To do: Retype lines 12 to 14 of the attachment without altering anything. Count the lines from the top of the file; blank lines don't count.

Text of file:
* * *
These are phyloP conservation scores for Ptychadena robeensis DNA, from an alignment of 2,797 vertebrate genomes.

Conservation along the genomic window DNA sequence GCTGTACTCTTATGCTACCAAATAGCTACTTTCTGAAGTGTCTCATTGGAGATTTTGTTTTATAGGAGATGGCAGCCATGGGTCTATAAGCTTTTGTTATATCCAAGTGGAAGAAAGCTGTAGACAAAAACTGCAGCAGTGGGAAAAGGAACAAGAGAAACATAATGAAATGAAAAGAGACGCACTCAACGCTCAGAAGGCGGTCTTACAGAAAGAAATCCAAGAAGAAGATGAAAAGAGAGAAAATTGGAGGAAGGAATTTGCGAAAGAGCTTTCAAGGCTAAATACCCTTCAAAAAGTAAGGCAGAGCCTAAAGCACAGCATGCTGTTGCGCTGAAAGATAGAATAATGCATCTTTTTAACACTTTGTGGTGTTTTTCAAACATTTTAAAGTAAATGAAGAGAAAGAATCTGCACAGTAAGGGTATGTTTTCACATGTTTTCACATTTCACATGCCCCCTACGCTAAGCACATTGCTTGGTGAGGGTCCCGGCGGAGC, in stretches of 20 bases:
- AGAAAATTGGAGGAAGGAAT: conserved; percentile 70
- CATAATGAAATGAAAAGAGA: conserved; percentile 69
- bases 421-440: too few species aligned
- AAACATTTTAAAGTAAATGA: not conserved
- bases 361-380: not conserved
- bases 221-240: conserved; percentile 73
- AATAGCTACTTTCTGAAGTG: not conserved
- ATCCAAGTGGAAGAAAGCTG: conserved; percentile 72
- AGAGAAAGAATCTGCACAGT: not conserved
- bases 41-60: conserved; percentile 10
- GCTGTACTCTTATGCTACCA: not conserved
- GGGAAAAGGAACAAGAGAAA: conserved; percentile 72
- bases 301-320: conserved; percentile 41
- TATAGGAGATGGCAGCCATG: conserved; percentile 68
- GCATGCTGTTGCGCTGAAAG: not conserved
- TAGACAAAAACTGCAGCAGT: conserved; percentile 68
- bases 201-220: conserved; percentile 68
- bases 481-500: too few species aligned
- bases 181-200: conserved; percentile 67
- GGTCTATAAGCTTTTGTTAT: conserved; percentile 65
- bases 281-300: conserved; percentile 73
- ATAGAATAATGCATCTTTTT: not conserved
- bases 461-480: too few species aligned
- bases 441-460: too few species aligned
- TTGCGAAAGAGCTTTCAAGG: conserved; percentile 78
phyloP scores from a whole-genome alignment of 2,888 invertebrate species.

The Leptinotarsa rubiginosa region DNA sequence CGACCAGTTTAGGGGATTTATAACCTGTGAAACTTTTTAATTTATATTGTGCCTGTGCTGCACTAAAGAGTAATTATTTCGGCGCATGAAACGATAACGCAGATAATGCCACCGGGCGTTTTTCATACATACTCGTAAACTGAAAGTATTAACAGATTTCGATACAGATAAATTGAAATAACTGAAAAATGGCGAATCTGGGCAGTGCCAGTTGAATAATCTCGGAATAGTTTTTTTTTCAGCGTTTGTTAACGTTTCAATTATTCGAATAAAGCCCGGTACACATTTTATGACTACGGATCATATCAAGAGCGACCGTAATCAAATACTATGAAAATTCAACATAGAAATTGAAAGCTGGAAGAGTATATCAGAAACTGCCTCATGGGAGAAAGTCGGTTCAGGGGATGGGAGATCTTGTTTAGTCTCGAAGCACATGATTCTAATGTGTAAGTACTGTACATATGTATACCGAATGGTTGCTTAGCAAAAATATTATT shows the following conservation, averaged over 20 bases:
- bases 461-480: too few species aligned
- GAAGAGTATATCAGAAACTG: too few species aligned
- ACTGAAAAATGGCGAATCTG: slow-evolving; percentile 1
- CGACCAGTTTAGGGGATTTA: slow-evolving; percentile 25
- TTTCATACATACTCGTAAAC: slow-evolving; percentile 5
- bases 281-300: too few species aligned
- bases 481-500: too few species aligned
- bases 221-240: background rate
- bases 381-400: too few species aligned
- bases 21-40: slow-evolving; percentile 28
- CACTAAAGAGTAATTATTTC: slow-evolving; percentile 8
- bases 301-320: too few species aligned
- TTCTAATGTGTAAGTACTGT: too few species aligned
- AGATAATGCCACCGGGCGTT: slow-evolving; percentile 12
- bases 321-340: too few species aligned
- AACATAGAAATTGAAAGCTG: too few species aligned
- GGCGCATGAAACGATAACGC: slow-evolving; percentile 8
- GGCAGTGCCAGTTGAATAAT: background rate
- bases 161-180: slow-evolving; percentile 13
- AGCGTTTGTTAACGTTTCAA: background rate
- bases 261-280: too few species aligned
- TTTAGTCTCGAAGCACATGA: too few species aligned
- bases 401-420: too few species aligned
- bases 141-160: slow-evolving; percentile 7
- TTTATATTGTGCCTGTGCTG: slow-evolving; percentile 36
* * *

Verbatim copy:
- bases 41-60: conserved; percentile 10
- GCTGTACTCTTATGCTACCA: not conserved
- GGGAAAAGGAACAAGAGAAA: conserved; percentile 72